Humility | Vulnerability | Empathy | Competency
The human body is one of the most complex, dynamic, and well-oiled machines in the known universe. With a warranty of about fifty to sixty years before rust begins to have its way, the human body requires quality fuel, frequent tune-ups, and constant monitoring to maintain the internal balance necessary to function properly. And the most humbling aspects of these human machines are the similarities they share—similarities that allow thousands of doctors like myself to recognize when “normal” becomes abnormal.
One would assume the great doctor knows more, achieves higher marks, and works the hardest–this makes sense. But there is a secret about taking care of human beings–something that too often goes unnoticed in the fast-paced, virtual world we live in. That is, the power of being human is not in what we are, but who we are; because who we are is far more meaningful than the sum of our mechanical parts.
Statistics, outcomes, and awards have their places in measuring a doctor’s performance, but they certainly don’t define the qualities of a human being. Doctors are not gods. And if they’re great, they aren’t robots either. A great doctor tunes in to something fundamental about humans–no matter who you are, where you come from, or what your status is in society, it is encoded in our biology to seek those who validate us, listen to us, understand us, and care about us.
I like to think of “well-being” as the state in which our minds triumph over our matter—a state in which our soul, smirking at the incompetency and dependency of our organic biomolecules, takes the driver’s seat of our most magnificent vehicle of inanimate carbons to give it meaning and purpose. And it isn’t until the human machine begins to fail that we are humbled by our soul’s inadequacies at handling the physical world–and we begin slowly losing the hope that fuels our motivational energy to keep fighting.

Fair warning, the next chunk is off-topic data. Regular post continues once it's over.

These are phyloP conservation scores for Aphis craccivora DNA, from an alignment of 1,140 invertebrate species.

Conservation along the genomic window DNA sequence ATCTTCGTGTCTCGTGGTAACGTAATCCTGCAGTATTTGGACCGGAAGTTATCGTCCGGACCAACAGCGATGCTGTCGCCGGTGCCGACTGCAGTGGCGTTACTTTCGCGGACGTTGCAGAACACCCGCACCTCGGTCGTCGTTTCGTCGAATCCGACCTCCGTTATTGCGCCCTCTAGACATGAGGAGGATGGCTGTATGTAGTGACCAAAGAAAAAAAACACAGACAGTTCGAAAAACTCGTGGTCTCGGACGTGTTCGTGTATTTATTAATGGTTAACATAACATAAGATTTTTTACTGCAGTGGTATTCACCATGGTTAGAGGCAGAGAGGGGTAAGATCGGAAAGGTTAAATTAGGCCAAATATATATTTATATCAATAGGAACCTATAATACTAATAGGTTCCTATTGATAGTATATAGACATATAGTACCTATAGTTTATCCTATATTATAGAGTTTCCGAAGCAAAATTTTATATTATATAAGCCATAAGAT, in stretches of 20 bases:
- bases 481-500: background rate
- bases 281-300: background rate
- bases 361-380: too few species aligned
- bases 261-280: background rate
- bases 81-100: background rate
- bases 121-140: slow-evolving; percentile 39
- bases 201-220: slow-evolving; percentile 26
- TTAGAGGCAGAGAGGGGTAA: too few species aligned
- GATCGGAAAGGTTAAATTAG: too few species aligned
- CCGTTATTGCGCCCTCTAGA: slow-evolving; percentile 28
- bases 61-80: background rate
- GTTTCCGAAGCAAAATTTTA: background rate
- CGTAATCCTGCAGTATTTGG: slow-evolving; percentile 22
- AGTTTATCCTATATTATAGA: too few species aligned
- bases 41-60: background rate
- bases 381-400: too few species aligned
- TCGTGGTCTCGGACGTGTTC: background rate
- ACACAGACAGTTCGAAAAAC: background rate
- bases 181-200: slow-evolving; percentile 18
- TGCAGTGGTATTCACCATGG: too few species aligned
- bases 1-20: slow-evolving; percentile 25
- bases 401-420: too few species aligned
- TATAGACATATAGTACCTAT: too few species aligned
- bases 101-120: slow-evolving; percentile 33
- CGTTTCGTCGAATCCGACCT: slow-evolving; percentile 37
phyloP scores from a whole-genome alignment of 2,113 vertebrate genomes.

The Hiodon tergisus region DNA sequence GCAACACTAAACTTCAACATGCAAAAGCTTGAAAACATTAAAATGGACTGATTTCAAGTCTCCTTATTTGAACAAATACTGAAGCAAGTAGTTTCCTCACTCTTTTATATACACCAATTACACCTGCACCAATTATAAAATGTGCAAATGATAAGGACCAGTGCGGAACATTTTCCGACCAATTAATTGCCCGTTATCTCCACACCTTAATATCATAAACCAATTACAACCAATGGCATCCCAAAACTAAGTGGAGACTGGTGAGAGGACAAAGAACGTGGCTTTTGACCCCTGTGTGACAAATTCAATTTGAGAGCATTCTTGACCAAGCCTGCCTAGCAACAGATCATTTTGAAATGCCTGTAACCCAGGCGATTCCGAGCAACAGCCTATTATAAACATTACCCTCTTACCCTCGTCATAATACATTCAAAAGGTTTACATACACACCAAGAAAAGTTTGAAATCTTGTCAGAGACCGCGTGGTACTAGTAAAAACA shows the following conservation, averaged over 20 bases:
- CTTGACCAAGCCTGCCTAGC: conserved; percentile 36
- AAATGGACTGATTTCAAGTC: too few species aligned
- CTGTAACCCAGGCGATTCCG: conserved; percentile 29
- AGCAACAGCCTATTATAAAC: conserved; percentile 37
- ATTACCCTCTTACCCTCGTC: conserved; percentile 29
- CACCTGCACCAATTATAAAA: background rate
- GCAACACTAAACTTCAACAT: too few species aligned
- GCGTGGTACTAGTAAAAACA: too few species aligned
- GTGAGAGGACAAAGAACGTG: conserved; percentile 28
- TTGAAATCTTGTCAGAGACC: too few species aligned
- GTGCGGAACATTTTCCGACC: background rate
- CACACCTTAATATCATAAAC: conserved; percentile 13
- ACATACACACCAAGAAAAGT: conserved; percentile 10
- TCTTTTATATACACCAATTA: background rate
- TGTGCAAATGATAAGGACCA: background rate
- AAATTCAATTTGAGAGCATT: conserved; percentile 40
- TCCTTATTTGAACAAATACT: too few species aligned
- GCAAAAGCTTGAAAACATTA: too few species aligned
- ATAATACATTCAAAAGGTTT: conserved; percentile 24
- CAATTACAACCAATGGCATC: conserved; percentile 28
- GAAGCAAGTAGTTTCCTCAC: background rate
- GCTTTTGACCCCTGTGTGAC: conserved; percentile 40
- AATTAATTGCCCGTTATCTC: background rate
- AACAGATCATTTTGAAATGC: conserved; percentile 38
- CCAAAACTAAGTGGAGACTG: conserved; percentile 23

A great doctor has ears like our best friend, the heart of a relative, and the professionalism of a leader—the type who would rather stand side by side and lead together than stand in front and lead alone. These qualities are not something one learns in four years of medical school. They are acquired continuously throughout life, beginning in childhood. Our experiences and interactions with the world constantly influence our souls–molding them into unique entities each with a different story to tell. And the great doctor listens empathically to those stories working diligently to rebuild hope and a sense of control.
Having grown up in a medical family, I’ve encountered many doctors who have this way about them. Their white coat goes on, and somehow the human underneath becomes a figurative Wizard of Oz—an immortal superpower who could do no wrong. The M.D. after their name is a sign not only of their accomplishments, but a marker of their identity. It becomes them. They are the combination of prestige, honor, and respect. They save lives and use sophisticated words and drink Starbucks. They go to meetings to be revered and write papers to be cited. The white coat is not only a way to publicly identify their status within the health system, but it becomes a cloak—a way of covering up the mortal, fatigued, and emotional human being hiding underneath. These types of doctors save many lives, they make a lot of money, and they are well-respected. But whether or not they are great doctors is about something more meaningful than can be described in words. In fact, the value words have in describing a great doctor is about the same the white coat has in identifying one.
It’s the feeling you get from the initial handshake, the way the doctor looks into your eyes rather than at them. It’s the feeling of being understood and feeling important and worthwhile. It’s the feeling of being appreciated as a whole rather than a bullet list of problems. After all, human beings aren’t a list of definitions or an anatomical conglomeration to memorize. We are social beings who need more than just a white coat and M.D. to make us feel something so essential and simple; something that has been wired as part of our evolution before the word “doctor” was even invented.
The healers our patients seek are those who nurture and attend to the wounded souls as they battle the mortality and finality of their physical bodies. And being a great doctor is not about preventing the inevitability of death; it’s about embracing the quality of life. It’s about healing the soul, the driver, the part of us that not only keeps us whole, but gives us the will to continue living and breathing.
That, in my opinion, is what separates the good from the great.